defendant in this case had sought to purchase a quantity of cocaine; and what
he had offered to give in exchange for the cocaine was an unloaded ?rearm,
which he showed to the drug-seller. The Court held, I regret to say, that the
defendant was subject to the increased penalty, because he had ‘used a ?rearm
during and in relation to a drug traf?cking crime’.. I dissented” (pp. 23–24).
Scalia dissented on the ground that the proper interpretation of the statute
would understand the reference to the use of ?rearms to be restricted to their
use as weapons, and not to include their use as barter. But this sensible interpretive
claim cannot be defended by appeal to the meaning of the language of the
enacted provision, independently of information about the general aims or goals
the legislators were pursuing in enacting the provision. But this is just the
sort of extra textual information that Scalia’s textualism eschews. To avoid
the interpretive absurdities of literalism, interpretation must appeal not just
to the meaning of the language of legal provisions but to reasonable
conceptions of the principles and aims that rationalize those provisions.
Scalia’s attempt to articulate and defend his interpretive methods is a welcome
development, even if his jurisprudence remains problematic. Though the Court’s
reasoning in particular cases is quite public, we often see too little of the
larger jurisprudential commitments on which speci?c interpretive claims depend.
One might hope that a more systematic public discussion of these matters would
help form more consistent and sound jurisprudential views on the Court.

Furthermore, his
adherence to the text before him makes Scalia reluctant to find constitutional
rights that are not clearly expressed in the Constitution or firmly grounded in
the American tradition. In two notable cases, Webster v Reproductive Health Services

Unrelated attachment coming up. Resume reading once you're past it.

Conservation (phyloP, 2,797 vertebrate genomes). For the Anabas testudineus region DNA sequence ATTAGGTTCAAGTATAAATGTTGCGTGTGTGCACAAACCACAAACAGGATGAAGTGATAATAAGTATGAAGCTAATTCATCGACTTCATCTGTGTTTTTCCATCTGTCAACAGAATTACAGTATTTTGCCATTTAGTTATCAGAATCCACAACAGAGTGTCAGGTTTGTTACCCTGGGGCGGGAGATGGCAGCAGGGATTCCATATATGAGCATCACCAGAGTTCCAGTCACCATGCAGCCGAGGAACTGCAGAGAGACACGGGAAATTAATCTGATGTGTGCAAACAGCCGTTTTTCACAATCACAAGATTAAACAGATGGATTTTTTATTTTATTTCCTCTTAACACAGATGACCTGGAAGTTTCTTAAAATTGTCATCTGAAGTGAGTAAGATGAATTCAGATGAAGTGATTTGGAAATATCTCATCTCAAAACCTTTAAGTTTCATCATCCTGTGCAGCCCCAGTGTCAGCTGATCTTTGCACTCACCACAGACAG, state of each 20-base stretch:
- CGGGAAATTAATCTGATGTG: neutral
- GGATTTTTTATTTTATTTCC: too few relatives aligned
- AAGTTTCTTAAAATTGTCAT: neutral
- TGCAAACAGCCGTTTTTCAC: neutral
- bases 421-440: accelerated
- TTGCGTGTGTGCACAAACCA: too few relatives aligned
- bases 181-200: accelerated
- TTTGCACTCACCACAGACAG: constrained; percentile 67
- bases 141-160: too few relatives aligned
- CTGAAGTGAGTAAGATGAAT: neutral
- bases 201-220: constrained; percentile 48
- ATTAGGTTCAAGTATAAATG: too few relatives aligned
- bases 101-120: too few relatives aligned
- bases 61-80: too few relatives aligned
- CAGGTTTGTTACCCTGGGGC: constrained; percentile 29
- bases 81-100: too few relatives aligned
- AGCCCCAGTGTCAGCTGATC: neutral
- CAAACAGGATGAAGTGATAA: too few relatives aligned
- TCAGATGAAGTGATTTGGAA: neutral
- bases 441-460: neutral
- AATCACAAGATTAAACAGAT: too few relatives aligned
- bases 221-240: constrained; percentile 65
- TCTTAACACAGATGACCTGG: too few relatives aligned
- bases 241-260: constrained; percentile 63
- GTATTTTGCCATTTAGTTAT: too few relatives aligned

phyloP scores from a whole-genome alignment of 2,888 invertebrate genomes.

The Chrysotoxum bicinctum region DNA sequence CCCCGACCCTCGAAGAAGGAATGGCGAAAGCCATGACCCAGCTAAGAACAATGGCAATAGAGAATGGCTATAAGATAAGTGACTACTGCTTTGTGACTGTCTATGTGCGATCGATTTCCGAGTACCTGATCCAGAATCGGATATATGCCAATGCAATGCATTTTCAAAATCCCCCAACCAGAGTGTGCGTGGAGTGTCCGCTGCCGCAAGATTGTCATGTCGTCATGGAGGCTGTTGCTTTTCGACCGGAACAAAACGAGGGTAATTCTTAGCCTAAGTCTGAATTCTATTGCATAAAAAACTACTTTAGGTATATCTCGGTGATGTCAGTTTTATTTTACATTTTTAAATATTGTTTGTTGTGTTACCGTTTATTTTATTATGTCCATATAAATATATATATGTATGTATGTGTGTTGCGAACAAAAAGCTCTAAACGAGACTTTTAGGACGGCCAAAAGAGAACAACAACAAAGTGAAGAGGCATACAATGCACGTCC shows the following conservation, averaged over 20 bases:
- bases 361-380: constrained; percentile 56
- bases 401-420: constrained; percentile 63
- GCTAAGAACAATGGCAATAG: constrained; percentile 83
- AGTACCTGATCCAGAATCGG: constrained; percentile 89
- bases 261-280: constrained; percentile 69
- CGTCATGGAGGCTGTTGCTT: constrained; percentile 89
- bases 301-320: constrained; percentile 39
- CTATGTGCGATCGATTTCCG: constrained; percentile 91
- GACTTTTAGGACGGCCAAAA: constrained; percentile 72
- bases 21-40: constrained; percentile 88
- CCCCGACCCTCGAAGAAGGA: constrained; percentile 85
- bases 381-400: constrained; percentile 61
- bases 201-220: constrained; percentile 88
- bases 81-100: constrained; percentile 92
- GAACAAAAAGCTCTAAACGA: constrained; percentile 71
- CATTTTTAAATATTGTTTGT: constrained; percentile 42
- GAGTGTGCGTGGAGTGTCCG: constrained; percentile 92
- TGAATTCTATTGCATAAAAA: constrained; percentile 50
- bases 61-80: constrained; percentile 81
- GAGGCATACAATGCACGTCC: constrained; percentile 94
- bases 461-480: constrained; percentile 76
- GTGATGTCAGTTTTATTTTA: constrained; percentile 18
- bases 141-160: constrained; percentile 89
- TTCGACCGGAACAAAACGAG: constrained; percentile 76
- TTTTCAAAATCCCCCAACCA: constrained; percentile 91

(1989) and Cruzan v Director, Missouri Department of Health (1990), Scalia
openly rejected any constitutional basis for a right to an abortion or a right
to refuse life- sustaining treatment.

What is more, Scalia’s “textualist” approach has not only caused
controversy in the American society, but interestingly enough, he has prompted
his fellow colleagues to be more self conscious about their own interpretations
of the law and has even produced alliances with the more liberal members of the
Court in defense of rights that he considers to be unequivocally expressed in
the Constitution or rooted in ancient tradition. As sited by an article
entitled, ” High Court’s Colorful Man in Black” by Robert Marquand,
the Brady handgun case exemplifies Scalia’s “textualist” approach of
interpretation. In this specific case the issue was whether local or state
police could be required to enforce a federal policy about checking the
background of people buying firearms. A 4 to 5 majority decided that they did
not have to. However, Scalia who wrote for the Court, argued that the plain
text of the Constitution sets out an equal separation of powers between states
and the federal government. As a result, his opinion bypassed the history of
the federal-state relations as ruled on by the Court over time. Put in more
plain and expressive terms, the article noted that Scalia “rejected any
‘balancing analysis’ that would give more weight to federal than state
government.” (pg 2) However Scalia says it best when he in his opinion on
the case wrote, “it is no more compatible with States’ independence and
autonomy that their police officers be dragooned into administering federal law
than it would be compatible with the independence and autonomy of the United
States that its officers be impressed into service for the execution of State
laws.”

Nonetheless, Scalia has dissented from the majority on numerous cases, too
extensive to expound on here. Among such cases to site just two, are the
Maryland v Craig (1990), a decision that permitted children testifying in abuse
cases to do so by closed-circuit television on the ground that it was
inconsistent with the Sixth amendment, which protects the right of the accused
to confront his or her accuser and when the Court upheld the validity of a
mandatory drug-testing program for customs employees, explaining that in his
view it violated the Fourth Amendment’s prohibition against unreasonable
searches and seizures.